A mother wants to provide for her child in every way possible, and while trusts are something that are often associated with rich people, they are a great tool for just about anyone with heirs. Talk with an estate planning attorney about why and how to go about creating a trust to help fund your children or grandchildren’s future should you not be around to help them.
There are plenty of other considerations that apply specifically to estate planning for women, and the best way to get all the information you need is to get together with a qualified, experienced attorney in Atlanta. To schedule an appointment for a complimentary Georgia Family Treasures Planning Session at one of our metro Atlanta offices, we invite you to call 770-425-6060 to get started.
If you’d like to give your loved ones and yourself the gift of peace of mind, please call Steve at 770-425-6060 or email him at firstname.lastname@example.org.
Now that the champagne has been consumed and the party horns have been put away, it’s time to really begin the New Year. You may or may not be sticking to those resolutions you made on January 1st, but even if they are a vague memory at this point, I challenge you to add one more resolution to your list — review your estate plan.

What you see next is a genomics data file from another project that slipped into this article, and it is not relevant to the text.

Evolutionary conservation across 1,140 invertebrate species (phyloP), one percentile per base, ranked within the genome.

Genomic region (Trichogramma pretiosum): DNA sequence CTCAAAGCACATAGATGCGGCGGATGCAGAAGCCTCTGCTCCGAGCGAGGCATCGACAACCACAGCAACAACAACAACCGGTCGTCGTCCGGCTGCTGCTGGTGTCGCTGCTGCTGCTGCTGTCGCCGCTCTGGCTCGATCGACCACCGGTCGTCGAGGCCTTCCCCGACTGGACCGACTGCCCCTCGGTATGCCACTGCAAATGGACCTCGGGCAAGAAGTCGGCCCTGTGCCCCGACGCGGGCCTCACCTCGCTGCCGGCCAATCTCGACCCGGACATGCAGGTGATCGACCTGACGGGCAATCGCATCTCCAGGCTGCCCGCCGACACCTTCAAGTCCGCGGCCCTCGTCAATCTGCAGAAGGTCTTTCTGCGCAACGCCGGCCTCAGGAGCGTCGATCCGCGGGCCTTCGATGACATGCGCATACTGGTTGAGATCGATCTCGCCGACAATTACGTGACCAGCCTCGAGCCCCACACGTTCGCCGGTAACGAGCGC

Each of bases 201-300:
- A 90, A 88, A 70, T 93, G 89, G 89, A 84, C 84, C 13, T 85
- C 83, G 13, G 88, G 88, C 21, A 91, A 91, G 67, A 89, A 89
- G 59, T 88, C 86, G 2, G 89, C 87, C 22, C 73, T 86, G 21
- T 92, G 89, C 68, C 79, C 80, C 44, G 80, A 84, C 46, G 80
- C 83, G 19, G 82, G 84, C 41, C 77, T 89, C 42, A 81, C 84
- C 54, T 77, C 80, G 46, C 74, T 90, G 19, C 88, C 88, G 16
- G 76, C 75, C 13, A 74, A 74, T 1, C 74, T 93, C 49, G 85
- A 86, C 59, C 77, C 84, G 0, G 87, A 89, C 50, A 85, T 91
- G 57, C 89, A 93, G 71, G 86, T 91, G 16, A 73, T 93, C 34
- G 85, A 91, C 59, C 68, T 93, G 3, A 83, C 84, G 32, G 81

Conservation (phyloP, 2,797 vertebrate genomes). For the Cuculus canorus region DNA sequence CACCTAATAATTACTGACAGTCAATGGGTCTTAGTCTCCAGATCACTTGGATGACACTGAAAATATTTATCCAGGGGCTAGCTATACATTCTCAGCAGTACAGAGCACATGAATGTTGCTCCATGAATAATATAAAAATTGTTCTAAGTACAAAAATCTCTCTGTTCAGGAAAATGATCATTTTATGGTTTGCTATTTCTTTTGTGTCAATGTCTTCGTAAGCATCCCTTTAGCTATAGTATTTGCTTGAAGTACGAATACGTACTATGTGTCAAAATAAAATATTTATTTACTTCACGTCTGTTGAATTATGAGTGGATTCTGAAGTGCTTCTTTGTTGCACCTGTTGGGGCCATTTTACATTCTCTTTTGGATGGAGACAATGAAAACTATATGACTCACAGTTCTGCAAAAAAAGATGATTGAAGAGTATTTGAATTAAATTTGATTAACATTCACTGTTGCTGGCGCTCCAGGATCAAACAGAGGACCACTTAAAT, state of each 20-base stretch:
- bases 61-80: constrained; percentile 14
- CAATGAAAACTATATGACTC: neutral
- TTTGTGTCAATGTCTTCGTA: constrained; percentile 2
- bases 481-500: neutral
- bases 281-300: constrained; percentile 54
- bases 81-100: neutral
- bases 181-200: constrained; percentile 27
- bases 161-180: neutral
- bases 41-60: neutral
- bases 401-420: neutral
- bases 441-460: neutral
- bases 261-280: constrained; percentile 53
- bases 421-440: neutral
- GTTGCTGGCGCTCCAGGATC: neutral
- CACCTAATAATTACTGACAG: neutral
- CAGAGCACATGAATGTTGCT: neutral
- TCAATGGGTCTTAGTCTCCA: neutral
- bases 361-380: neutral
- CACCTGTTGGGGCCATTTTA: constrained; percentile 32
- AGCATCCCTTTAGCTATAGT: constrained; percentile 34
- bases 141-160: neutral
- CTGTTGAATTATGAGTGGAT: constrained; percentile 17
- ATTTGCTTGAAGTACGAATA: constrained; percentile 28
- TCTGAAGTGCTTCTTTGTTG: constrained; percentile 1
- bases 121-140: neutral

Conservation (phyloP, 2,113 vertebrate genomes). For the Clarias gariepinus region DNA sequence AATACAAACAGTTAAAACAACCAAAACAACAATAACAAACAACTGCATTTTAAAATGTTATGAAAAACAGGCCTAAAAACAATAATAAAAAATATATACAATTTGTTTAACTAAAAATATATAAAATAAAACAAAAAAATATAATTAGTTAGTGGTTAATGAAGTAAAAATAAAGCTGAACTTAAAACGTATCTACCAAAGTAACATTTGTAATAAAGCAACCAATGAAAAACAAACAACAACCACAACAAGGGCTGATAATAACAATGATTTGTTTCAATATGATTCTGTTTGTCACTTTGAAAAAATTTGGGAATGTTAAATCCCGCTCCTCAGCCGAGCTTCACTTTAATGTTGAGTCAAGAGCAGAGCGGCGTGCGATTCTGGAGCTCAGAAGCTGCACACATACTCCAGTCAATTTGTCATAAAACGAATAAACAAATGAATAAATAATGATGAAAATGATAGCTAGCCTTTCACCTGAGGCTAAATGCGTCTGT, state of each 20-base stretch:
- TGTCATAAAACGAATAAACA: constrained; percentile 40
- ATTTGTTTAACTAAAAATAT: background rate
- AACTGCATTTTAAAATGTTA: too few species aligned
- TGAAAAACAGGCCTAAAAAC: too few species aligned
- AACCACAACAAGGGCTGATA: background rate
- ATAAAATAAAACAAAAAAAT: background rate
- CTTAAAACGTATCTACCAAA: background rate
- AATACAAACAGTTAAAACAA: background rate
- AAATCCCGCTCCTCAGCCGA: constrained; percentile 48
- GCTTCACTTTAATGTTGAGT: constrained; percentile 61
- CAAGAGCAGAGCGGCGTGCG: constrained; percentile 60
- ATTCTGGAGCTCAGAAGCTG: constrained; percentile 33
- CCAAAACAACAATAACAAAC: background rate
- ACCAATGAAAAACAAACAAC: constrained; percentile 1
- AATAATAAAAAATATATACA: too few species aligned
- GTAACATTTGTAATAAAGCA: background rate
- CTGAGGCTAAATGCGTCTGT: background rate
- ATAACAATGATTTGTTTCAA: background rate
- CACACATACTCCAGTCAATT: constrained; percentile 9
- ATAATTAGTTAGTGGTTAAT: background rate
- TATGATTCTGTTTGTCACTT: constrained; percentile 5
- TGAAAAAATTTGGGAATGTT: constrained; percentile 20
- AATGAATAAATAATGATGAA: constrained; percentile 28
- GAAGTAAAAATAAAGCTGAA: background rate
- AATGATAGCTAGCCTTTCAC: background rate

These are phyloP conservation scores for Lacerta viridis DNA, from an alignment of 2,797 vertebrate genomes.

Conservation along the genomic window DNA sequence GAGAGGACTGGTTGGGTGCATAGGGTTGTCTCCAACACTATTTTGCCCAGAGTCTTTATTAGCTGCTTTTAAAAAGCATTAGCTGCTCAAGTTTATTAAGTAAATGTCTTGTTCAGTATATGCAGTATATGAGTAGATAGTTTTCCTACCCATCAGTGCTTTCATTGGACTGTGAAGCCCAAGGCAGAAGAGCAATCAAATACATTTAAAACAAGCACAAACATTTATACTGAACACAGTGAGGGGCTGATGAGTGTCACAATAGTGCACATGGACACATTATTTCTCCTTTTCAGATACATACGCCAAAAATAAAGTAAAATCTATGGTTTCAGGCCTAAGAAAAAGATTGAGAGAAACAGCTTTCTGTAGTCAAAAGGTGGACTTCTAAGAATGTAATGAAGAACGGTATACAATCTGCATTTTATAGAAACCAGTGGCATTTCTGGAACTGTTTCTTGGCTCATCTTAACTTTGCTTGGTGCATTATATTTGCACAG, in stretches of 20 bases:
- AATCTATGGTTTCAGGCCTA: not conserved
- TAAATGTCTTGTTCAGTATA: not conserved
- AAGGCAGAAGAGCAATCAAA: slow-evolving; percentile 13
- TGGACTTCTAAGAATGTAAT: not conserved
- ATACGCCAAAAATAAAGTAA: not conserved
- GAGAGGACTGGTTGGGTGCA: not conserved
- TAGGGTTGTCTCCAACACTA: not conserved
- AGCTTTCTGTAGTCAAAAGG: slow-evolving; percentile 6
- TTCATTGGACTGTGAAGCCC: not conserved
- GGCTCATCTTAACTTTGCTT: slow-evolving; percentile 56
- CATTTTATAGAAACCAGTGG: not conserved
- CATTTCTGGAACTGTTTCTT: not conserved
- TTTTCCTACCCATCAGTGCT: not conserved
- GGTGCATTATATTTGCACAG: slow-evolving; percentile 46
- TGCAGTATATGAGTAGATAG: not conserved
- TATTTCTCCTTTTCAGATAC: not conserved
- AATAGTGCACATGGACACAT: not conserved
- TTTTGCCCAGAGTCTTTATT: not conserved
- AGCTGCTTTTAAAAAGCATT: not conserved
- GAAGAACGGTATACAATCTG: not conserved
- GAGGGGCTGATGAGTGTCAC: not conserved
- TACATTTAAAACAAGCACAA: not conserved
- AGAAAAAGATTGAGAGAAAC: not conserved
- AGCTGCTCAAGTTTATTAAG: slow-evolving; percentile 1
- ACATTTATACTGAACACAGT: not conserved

Here’s a checklist to get you started:
- Look for your estate planning documents and see if they are still in the place where you left them. Check your fireproof safe, safety deposit box, or other location where you store the actual documents. In addition, make sure your electronic copies are where you last left them. You may have chosen to keep them on a CD or on your home computer, in any case, make sure they are still accessible. Additionally, make sure your heirs, executor, or trust administrator know where they are.
- Review your children’s long-term and short-term guardian nominations. Has anything happened either in your children’s lives or your guardian’s lives that may make you rethink things? Has the person (people) you’ve named as guardians moved, had a child, divorced, or remarried? If so, does this impact your decision? Have any changes happened that might make you rethink the people you named as short-term guardians?